[Haskell-beginners] Problem "grouping" a list
João Paulo Pizani Flor
joaopizani at gmail.com
Wed Nov 24 06:08:26 EST 2010
Thank you all for the helpful responses! The solution from Daniel Fischer
worked like a charm, the solution from Aai kinda worked, but I can't use
because I don't want to modify the order of the elements in the list...
And yes, my "criterion" was a bit ill-defined, so the very clever function
from Ozgur satisfied it :P The real goal is to maximize the number of groups
I'll test the solutions more hardly today and try to make the functions from
Daniel even more clearer and elegant. I post the results back here!
Thanks a lot!
João Paulo Pizani Flor
joaopizani at gmail.com
Federal University of Santa Catarina
2010/11/23 Daniel Fischer <daniel.is.fischer at web.de>
> On Tuesday 23 November 2010 18:23:28, João Paulo Pizani Flor wrote:
> > Hello dear Haskellers!
> > I've been a user and big fan of Haskell for a while, but only now I'm
> > writing my first "big" project in Haskell (some thousands of lines of
> > code perhaps). It's an interpreter for a programming language, the
> > source code is music! Yes, sheet music! :D
> > OK, so my specific problem goes like this: I have a list of tuples
> > :t myList
> > [ (Float, Integer) ]
> > And I want to "group" this list into a nested list
> > groupAtoms :: [ (Float,Integer) ] -> [ [(Float,Integer)] ]
> > Of course, I want that the concatenation of the groups yield me the
> > original list, i.e, (foldl (++)  . groupAtoms == id),
> Here, foldr is the better choice. (++) can start delivering its result
> before inspecting its second argument, hence
> foldr (++)  (list1 : list2 : list3 : ...)
> = list1 ++ (foldr (++)  (list2 : list3 : ...))
> = list1 ++ (list2 ++ (foldr (++)  (list3 : ...)))
> can be consumed as it is constructed, so it can run in constant space, and
> it can stop early if not the entire result is needed. And it can deal with
> infinite lists.
> The prelude function concat does this.
> foldl on the other hand can't deliver anything before the whole input list
> has been traversed, in particular it doesn't terminate on infinite input,
> it needs at least O(length result) space and it can't stop early.
> Additionally, foldl (++)  constructs left-nested (++)-applications, which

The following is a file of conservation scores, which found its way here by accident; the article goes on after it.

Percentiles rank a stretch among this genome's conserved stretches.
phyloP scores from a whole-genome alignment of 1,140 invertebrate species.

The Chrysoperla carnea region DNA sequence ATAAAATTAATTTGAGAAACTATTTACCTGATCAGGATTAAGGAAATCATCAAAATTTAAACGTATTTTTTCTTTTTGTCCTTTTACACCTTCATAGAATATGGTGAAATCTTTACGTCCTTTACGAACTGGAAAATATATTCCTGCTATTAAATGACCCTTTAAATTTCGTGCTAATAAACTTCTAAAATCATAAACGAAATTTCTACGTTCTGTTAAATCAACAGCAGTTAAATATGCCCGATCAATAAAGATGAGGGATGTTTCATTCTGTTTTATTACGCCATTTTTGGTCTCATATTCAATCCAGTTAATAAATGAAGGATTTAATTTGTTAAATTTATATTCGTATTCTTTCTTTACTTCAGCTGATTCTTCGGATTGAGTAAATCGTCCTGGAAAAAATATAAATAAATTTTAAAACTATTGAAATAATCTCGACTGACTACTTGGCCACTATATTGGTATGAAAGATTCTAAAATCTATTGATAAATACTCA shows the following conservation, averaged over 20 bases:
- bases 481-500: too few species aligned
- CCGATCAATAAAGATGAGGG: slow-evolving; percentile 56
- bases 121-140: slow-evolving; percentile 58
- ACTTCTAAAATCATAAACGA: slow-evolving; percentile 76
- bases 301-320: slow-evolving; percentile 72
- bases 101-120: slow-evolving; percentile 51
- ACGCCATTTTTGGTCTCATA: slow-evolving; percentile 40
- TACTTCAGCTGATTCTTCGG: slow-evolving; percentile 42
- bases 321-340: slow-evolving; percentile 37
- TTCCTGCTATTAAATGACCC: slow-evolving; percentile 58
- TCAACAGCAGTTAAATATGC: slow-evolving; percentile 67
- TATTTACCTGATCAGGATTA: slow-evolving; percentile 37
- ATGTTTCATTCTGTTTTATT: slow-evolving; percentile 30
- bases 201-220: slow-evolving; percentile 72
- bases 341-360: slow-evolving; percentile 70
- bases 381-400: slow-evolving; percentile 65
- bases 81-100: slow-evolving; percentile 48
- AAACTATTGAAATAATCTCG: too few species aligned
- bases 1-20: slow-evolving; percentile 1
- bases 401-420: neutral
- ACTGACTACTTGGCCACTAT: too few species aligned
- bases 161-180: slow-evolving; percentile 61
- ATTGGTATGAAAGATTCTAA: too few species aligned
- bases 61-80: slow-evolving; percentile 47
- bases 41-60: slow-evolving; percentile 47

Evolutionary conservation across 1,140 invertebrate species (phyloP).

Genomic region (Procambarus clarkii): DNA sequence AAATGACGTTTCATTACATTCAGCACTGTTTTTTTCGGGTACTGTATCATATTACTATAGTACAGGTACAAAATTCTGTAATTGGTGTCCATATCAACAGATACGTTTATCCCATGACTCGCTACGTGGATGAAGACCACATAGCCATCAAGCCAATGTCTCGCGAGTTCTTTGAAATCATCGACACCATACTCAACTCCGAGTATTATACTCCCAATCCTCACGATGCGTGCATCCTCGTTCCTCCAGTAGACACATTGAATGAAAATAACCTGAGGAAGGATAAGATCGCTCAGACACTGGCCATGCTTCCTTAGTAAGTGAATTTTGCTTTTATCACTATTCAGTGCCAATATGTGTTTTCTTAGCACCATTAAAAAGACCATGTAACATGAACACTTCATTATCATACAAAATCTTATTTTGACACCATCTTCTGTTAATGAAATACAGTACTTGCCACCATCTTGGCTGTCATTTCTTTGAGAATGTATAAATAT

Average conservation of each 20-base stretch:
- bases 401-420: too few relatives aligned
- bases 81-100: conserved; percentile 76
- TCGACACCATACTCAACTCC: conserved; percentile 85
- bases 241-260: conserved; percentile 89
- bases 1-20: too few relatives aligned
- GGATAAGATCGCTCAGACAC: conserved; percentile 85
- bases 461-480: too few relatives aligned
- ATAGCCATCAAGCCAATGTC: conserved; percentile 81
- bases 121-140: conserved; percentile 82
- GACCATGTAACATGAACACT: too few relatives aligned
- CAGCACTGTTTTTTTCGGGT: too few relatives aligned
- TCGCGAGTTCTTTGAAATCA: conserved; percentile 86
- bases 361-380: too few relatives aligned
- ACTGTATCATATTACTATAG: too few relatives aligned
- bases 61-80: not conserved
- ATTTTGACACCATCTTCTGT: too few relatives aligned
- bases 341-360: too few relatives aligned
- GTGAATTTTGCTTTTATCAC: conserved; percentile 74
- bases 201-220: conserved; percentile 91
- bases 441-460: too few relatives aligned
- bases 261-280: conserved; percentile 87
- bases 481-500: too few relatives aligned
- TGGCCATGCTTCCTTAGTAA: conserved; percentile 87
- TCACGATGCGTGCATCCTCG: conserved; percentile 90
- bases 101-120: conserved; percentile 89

> are bad for performance.
> > and the criterion that defines a group is that:
> > "The sum of the first elements in the tuples comprising the list must be
> > greater than or equal to 1.0". That is, given a list of tuples, the
> > boolean predicate deciding whether this list is a PROPER group (True) or
> > TOO SMALL (False) is:
> > \g -> sum (map fst g) >= 1.0
> > Although the criterion is very clear, I've tried hard until now and
> > couldn't come up with a function for producing the nested list based on
> > this grouping criterion.
> Split the task into two parts.
> 1. collect the first group and the remainder of the list as a pair of lists
> 2. cons the first group to what recursion on the remainder delivers
> Very much like the definition of `lines'.
> For your use-case, the condition when a group is complete doesn't only
> depend on the list element but also on the previous, concretely the running
> sum of the first components.
> For a general such function, you need
> - the stopping condition
> - an accumulation parameter
> - an update function for the accumulating parameter
> as arguments.
> For example (stupid names, sorry)
> breakAcc :: (b -> Bool) -> (a -> b -> b) -> b -> [a] -> ([a],[a])
> breakAcc _ _ _  = (,)
> breakAcc cond comb acc xxs@(x:xs)
> | cond acc = (,xxs)
> | otherwise = (x:ys,zs)
> (ys, zs) = breakAcc cond comb (comb x acc) xs
> solves part 1, then
> groupsAcc :: (b -> Bool) -> (a -> b -> b) -> b -> [a] -> [[a]]
> groupsAcc _ _ _  = 
> groupsAcc cond comb acc xs = let (g,tl) = breakAcc cond comb acc xs
> in g : groupsAcc cond comb acc tl
> gives you part 2, and your particular function is
> groupAtoms :: [(Float,Integer)] -> [[(Float,Integer)]]
> groupAtoms = groupsAcc (>= 1.0) ((+) . fst) 0
> Of course the last group need not be proper.
> If there are long groups, the above can cause a space leak (as lines had in
> GHC < 7), that can be avoided by sacrificing a little non-strictness and
> replacing the let (g,tl) = ... in with a
> case ... of
> (g,tl) -> g : groupsAcc ...
> or, if you need the non-strictness, with a slightly convoluted method as
> used for lines in GHC 7.
> > I am sure that the Haskell Hierarchical
> > Libraries have something to help me, but only now I see I'm still a big
> > noob :P
> > Could someone please help me writing this function?
> > My best regards from Brazil,
> > João Paulo Pizani Flor
> > joaopizani at gmail.com
> > Federal University of Santa Catarina
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